“The Blessed One said, “Mindfulness of death, when developed & pursued, is of great fruit & great benefit. It gains a footing in the Deathless, has the Deathless as its final end. Therefore you should develop mindfulness of death.”
This next series will be smaller than the previous metta series although no less important. That topic is of course death. Have you run away yet? Ready to face your own mortality? Good, let’s get started.
I want to start this off with a quick run through of the story of the Buddha’s renunciation, when he saw “the four divine messengers”. The story goes that the Buddha was a prince named Siddhartha who was given everything he could ever need and his father the king did his best to hide anything bad about life away so his son would follow him as a king instead of becoming a Buddha. So we have a 29 year old man who supposedly never experienced old age, sickness, and death.
Whether you believe that is realistic or not, it’s a great analogy for how we put our heads in the ground like ostriches thinking we will avoid these three things. We spend all kinds of money to buy things and have procedures that “hide” old age, sickness, and death. People will say “ yeah yeah I know all about death, I understand it, so let’s now change the topic!”.
We do a decent job of fooling ourselves, until the time comes where we have to face these divine messengers and we are totally incapable of handling these experiences with mindfulness and calm composure because we ran away our whole life. Instead of confidently embracing impermanence and facing reality head on, we fall apart.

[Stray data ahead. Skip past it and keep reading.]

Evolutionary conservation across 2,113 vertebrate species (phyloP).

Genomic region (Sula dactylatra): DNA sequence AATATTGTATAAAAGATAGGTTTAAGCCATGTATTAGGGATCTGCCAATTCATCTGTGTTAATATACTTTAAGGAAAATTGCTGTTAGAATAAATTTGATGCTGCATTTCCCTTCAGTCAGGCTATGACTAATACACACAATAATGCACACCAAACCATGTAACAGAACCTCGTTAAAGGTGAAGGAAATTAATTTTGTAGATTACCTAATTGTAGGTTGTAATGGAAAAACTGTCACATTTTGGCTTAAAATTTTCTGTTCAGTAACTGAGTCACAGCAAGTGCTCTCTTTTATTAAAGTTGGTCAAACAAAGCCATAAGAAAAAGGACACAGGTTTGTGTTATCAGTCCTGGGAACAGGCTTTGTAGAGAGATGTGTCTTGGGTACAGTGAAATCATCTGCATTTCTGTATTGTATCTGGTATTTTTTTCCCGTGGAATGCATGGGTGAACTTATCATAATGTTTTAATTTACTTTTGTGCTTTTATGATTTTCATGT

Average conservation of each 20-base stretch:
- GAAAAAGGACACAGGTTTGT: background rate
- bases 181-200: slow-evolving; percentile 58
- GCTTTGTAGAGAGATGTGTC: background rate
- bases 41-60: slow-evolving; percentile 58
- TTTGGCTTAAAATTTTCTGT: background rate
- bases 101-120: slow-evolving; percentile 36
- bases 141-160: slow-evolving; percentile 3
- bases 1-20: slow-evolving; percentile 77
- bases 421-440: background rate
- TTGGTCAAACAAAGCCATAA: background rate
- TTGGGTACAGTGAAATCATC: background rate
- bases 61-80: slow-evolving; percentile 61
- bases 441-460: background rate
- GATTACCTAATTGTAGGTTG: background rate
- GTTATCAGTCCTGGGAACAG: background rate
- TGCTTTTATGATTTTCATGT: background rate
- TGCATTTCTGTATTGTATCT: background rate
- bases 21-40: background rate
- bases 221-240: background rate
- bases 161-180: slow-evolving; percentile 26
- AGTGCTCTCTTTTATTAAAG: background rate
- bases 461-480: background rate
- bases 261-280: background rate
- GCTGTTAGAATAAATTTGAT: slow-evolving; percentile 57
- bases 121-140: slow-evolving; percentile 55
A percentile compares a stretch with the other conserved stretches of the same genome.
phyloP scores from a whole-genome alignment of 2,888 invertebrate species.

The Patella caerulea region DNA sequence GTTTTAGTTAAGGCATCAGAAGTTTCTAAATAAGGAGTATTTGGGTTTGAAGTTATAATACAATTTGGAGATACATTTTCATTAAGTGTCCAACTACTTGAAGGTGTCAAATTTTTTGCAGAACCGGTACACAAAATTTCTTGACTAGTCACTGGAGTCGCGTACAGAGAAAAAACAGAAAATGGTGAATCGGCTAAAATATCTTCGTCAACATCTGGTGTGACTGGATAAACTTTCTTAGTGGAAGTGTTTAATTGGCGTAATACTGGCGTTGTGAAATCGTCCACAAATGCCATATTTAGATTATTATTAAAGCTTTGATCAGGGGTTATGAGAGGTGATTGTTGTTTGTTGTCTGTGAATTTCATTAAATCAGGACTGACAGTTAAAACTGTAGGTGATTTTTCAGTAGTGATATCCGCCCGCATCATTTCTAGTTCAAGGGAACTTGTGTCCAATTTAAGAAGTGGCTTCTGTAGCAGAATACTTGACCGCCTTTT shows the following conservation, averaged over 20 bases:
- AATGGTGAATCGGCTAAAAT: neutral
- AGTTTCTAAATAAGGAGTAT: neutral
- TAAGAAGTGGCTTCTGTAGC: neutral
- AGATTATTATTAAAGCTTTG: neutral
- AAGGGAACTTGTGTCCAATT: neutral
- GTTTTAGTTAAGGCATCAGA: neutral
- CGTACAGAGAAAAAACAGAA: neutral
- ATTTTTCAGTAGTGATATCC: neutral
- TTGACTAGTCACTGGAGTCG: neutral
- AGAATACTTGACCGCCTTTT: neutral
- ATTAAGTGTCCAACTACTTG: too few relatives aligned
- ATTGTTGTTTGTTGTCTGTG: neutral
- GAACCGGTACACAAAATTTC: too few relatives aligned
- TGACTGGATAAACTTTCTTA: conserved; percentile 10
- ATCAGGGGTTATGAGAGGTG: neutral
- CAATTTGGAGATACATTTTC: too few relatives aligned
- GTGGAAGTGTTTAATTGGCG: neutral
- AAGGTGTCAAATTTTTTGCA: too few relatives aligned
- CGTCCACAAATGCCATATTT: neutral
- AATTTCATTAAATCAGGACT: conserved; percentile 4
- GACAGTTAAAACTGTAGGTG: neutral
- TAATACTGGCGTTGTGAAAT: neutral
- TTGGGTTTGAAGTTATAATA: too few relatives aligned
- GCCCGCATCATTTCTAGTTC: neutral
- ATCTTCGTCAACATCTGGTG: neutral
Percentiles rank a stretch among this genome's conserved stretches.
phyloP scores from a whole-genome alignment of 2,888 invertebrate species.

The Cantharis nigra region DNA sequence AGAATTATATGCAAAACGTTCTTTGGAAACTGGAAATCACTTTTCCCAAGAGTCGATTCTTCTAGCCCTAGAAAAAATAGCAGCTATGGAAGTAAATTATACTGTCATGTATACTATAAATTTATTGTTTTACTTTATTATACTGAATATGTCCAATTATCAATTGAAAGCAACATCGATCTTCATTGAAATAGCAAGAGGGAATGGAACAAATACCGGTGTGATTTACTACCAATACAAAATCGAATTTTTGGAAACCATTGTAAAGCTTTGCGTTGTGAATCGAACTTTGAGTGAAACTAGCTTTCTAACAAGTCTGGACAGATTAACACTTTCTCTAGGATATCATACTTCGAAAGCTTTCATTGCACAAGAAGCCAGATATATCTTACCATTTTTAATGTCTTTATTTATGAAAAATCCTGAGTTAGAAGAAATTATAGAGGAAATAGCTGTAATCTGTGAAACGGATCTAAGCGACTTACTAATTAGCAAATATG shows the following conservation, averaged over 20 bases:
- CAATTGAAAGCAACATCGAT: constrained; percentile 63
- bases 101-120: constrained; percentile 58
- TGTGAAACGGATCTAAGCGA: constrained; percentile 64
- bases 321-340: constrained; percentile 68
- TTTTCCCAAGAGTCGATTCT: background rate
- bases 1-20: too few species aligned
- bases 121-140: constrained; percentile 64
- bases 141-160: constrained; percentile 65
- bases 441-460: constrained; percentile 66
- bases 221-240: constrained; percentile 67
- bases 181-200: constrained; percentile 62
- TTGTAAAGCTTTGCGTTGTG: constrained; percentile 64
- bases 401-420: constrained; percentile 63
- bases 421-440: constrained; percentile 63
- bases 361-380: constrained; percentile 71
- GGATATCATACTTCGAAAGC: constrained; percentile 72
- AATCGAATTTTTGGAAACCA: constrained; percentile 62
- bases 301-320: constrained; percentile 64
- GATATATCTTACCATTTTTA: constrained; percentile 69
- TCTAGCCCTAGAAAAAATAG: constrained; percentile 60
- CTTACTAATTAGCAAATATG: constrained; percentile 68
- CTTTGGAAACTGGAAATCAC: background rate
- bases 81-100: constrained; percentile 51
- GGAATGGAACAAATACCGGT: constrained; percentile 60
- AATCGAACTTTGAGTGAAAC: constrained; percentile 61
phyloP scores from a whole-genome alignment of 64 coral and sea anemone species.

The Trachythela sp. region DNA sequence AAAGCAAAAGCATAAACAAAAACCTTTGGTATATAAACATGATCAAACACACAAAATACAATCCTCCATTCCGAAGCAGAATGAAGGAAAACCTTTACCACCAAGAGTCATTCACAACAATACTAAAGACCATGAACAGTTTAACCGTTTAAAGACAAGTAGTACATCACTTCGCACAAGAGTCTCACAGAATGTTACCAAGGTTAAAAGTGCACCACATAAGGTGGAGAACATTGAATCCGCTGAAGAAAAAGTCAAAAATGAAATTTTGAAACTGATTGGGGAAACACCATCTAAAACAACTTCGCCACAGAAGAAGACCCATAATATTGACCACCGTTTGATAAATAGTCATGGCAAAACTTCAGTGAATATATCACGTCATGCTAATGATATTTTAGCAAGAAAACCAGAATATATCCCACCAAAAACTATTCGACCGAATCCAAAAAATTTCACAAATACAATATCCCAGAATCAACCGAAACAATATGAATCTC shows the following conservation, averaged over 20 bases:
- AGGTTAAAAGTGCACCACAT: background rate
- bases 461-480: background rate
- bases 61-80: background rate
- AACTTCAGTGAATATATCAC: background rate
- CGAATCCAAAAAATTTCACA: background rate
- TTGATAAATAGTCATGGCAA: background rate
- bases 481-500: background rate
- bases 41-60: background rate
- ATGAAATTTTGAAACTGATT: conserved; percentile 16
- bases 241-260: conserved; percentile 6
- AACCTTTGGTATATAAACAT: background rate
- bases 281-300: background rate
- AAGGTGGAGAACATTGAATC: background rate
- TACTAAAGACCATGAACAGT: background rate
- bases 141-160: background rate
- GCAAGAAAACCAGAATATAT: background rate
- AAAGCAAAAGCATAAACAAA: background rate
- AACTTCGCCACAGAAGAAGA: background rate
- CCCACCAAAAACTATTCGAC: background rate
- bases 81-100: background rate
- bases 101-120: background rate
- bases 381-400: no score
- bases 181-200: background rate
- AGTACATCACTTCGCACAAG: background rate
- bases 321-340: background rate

The story continues when he is out in the city and sees a very old decrepit person and wondered who this creature was. He was told this is an old man and all of us grow old, kings and regular people. This was a shock to the Siddhartha and the start of bursting the bubble he was placed in. Later he had another similar experience with seeing a sick/diseased person and then a dead person. He finally saw a shaved headed samana, a recluse/truth seeker/wanderer. This was the final divine messenger and hinted at the possible escape.
He realized that all of us are subject to old age, sickness, and death. All of us experience the suffering of being separated from everyone and everything we hold dear. This lead to him having great disenchantment for the world, especially considering that everyone has to keep repeating this cycle over and over again.
So what did Siddhartha do, did he bury his head in the sand? No, he decided to renounce a kingdom and go out in search of a way out of the samsaric cycle, and thanks to him we now have the path to follow in his footsteps. A part of that path is facing reality head on, seeing things as they truly are, not hiding from them, so in this series let us begin an examination of the variety of ways we can work towards that goal.
As before what I present here will be a mix of the suttas, what I’ve learned at Bhavana, and my own additions/personalization. I will present each part individually and then in the final part I will put them all together to present a single cohesive practice, one I do twice daily in front of “Jack” Bhavana’s meditation hall skeleton.
Facing our mortality is not easy, but we can do it! It’s time to stop running. All it takes is baby steps and slowly but surely you will see the peace and freedom that comes from embracing your mortality. Mindfulness of death is an integral part of the practice taught by the Buddha and as we shall see is even part of the core teaching of vipassana, the Buddha’s premiere teaching in the development of insight.
Next week we begin with a discussion on one of my favorite suttas in which the Buddha discusses five things we should contemplate on always. This contemplation was one of the first things I learned in Buddhism and as someone who is no stranger to death, it rings true with my experience and has stayed with me almost a decade later.
This is the First in a five part series. Here are the links to all parts: